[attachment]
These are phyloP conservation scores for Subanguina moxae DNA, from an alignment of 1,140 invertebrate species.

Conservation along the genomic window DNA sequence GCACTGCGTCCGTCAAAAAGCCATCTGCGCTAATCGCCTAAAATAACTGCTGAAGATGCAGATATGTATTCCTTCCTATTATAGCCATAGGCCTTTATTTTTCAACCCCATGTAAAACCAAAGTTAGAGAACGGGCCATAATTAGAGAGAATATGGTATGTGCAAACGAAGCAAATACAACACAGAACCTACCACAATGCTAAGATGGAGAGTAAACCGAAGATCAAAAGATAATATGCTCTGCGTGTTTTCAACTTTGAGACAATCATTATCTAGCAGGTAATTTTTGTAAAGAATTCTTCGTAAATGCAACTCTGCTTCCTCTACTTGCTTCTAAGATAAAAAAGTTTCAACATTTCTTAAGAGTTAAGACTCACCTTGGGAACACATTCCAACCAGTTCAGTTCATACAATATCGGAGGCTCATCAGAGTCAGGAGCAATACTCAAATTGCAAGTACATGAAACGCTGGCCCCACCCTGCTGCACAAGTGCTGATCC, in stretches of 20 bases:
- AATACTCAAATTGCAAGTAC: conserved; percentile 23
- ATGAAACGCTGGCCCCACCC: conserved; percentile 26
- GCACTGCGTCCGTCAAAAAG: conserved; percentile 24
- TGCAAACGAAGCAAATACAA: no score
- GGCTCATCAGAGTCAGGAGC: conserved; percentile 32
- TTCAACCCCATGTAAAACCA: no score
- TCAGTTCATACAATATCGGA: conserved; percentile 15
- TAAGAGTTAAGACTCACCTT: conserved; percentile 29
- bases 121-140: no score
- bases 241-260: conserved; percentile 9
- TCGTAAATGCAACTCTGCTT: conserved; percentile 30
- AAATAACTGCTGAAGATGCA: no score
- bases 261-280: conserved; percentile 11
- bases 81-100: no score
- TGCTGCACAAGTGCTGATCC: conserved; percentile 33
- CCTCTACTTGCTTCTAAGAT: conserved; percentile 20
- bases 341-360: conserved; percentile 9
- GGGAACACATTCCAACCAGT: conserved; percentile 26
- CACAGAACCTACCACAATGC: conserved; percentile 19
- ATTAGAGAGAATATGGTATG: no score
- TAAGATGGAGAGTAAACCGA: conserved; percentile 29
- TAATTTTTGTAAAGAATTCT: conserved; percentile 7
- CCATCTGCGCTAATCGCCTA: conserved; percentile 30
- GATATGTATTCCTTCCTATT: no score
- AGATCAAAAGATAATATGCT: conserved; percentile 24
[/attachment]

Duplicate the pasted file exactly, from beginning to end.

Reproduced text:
These are phyloP conservation scores for Subanguina moxae DNA, from an alignment of 1,140 invertebrate species.

Conservation along the genomic window DNA sequence GCACTGCGTCCGTCAAAAAGCCATCTGCGCTAATCGCCTAAAATAACTGCTGAAGATGCAGATATGTATTCCTTCCTATTATAGCCATAGGCCTTTATTTTTCAACCCCATGTAAAACCAAAGTTAGAGAACGGGCCATAATTAGAGAGAATATGGTATGTGCAAACGAAGCAAATACAACACAGAACCTACCACAATGCTAAGATGGAGAGTAAACCGAAGATCAAAAGATAATATGCTCTGCGTGTTTTCAACTTTGAGACAATCATTATCTAGCAGGTAATTTTTGTAAAGAATTCTTCGTAAATGCAACTCTGCTTCCTCTACTTGCTTCTAAGATAAAAAAGTTTCAACATTTCTTAAGAGTTAAGACTCACCTTGGGAACACATTCCAACCAGTTCAGTTCATACAATATCGGAGGCTCATCAGAGTCAGGAGCAATACTCAAATTGCAAGTACATGAAACGCTGGCCCCACCCTGCTGCACAAGTGCTGATCC, in stretches of 20 bases:
- AATACTCAAATTGCAAGTAC: conserved; percentile 23
- ATGAAACGCTGGCCCCACCC: conserved; percentile 26
- GCACTGCGTCCGTCAAAAAG: conserved; percentile 24
- TGCAAACGAAGCAAATACAA: no score
- GGCTCATCAGAGTCAGGAGC: conserved; percentile 32
- TTCAACCCCATGTAAAACCA: no score
- TCAGTTCATACAATATCGGA: conserved; percentile 15
- TAAGAGTTAAGACTCACCTT: conserved; percentile 29
- bases 121-140: no score
- bases 241-260: conserved; percentile 9
- TCGTAAATGCAACTCTGCTT: conserved; percentile 30
- AAATAACTGCTGAAGATGCA: no score
- bases 261-280: conserved; percentile 11
- bases 81-100: no score
- TGCTGCACAAGTGCTGATCC: conserved; percentile 33
- CCTCTACTTGCTTCTAAGAT: conserved; percentile 20
- bases 341-360: conserved; percentile 9
- GGGAACACATTCCAACCAGT: conserved; percentile 26
- CACAGAACCTACCACAATGC: conserved; percentile 19
- ATTAGAGAGAATATGGTATG: no score
- TAAGATGGAGAGTAAACCGA: conserved; percentile 29
- TAATTTTTGTAAAGAATTCT: conserved; percentile 7
- CCATCTGCGCTAATCGCCTA: conserved; percentile 30
- GATATGTATTCCTTCCTATT: no score
- AGATCAAAAGATAATATGCT: conserved; percentile 24